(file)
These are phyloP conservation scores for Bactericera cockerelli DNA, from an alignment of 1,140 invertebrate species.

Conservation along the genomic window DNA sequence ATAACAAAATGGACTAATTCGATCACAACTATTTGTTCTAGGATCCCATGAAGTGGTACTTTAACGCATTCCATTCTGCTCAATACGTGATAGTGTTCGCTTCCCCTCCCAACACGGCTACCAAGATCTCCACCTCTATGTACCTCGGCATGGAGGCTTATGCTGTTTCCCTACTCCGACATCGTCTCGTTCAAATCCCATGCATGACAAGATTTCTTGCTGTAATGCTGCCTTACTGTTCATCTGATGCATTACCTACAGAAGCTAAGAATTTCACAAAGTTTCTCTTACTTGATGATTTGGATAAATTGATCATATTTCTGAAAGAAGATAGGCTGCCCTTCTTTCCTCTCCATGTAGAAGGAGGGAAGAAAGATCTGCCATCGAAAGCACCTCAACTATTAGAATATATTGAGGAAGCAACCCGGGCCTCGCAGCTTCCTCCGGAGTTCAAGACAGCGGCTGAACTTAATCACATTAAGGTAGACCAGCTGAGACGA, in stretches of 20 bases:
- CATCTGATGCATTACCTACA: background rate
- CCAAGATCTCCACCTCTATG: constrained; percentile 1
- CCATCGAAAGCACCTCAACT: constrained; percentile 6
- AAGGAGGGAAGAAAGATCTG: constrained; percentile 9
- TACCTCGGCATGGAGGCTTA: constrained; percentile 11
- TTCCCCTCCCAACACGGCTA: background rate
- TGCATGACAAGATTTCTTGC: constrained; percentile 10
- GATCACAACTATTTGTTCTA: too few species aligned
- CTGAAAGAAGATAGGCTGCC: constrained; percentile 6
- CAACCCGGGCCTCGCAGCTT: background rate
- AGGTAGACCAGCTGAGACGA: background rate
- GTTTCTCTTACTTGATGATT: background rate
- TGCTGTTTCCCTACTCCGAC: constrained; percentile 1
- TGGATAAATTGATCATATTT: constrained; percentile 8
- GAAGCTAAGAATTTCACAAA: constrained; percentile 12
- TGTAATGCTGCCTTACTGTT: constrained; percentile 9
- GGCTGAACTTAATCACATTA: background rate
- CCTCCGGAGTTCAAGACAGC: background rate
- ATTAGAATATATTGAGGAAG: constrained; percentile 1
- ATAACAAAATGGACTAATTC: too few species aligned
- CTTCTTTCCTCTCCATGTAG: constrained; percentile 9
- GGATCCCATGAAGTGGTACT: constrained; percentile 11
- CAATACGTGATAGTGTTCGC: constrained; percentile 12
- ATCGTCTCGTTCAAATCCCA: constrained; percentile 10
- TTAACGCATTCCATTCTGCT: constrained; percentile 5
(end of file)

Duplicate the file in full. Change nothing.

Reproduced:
These are phyloP conservation scores for Bactericera cockerelli DNA, from an alignment of 1,140 invertebrate species.

Conservation along the genomic window DNA sequence ATAACAAAATGGACTAATTCGATCACAACTATTTGTTCTAGGATCCCATGAAGTGGTACTTTAACGCATTCCATTCTGCTCAATACGTGATAGTGTTCGCTTCCCCTCCCAACACGGCTACCAAGATCTCCACCTCTATGTACCTCGGCATGGAGGCTTATGCTGTTTCCCTACTCCGACATCGTCTCGTTCAAATCCCATGCATGACAAGATTTCTTGCTGTAATGCTGCCTTACTGTTCATCTGATGCATTACCTACAGAAGCTAAGAATTTCACAAAGTTTCTCTTACTTGATGATTTGGATAAATTGATCATATTTCTGAAAGAAGATAGGCTGCCCTTCTTTCCTCTCCATGTAGAAGGAGGGAAGAAAGATCTGCCATCGAAAGCACCTCAACTATTAGAATATATTGAGGAAGCAACCCGGGCCTCGCAGCTTCCTCCGGAGTTCAAGACAGCGGCTGAACTTAATCACATTAAGGTAGACCAGCTGAGACGA, in stretches of 20 bases:
- CATCTGATGCATTACCTACA: background rate
- CCAAGATCTCCACCTCTATG: constrained; percentile 1
- CCATCGAAAGCACCTCAACT: constrained; percentile 6
- AAGGAGGGAAGAAAGATCTG: constrained; percentile 9
- TACCTCGGCATGGAGGCTTA: constrained; percentile 11
- TTCCCCTCCCAACACGGCTA: background rate
- TGCATGACAAGATTTCTTGC: constrained; percentile 10
- GATCACAACTATTTGTTCTA: too few species aligned
- CTGAAAGAAGATAGGCTGCC: constrained; percentile 6
- CAACCCGGGCCTCGCAGCTT: background rate
- AGGTAGACCAGCTGAGACGA: background rate
- GTTTCTCTTACTTGATGATT: background rate
- TGCTGTTTCCCTACTCCGAC: constrained; percentile 1
- TGGATAAATTGATCATATTT: constrained; percentile 8
- GAAGCTAAGAATTTCACAAA: constrained; percentile 12
- TGTAATGCTGCCTTACTGTT: constrained; percentile 9
- GGCTGAACTTAATCACATTA: background rate
- CCTCCGGAGTTCAAGACAGC: background rate
- ATTAGAATATATTGAGGAAG: constrained; percentile 1
- ATAACAAAATGGACTAATTC: too few species aligned
- CTTCTTTCCTCTCCATGTAG: constrained; percentile 9
- GGATCCCATGAAGTGGTACT: constrained; percentile 11
- CAATACGTGATAGTGTTCGC: constrained; percentile 12
- ATCGTCTCGTTCAAATCCCA: constrained; percentile 10
- TTAACGCATTCCATTCTGCT: constrained; percentile 5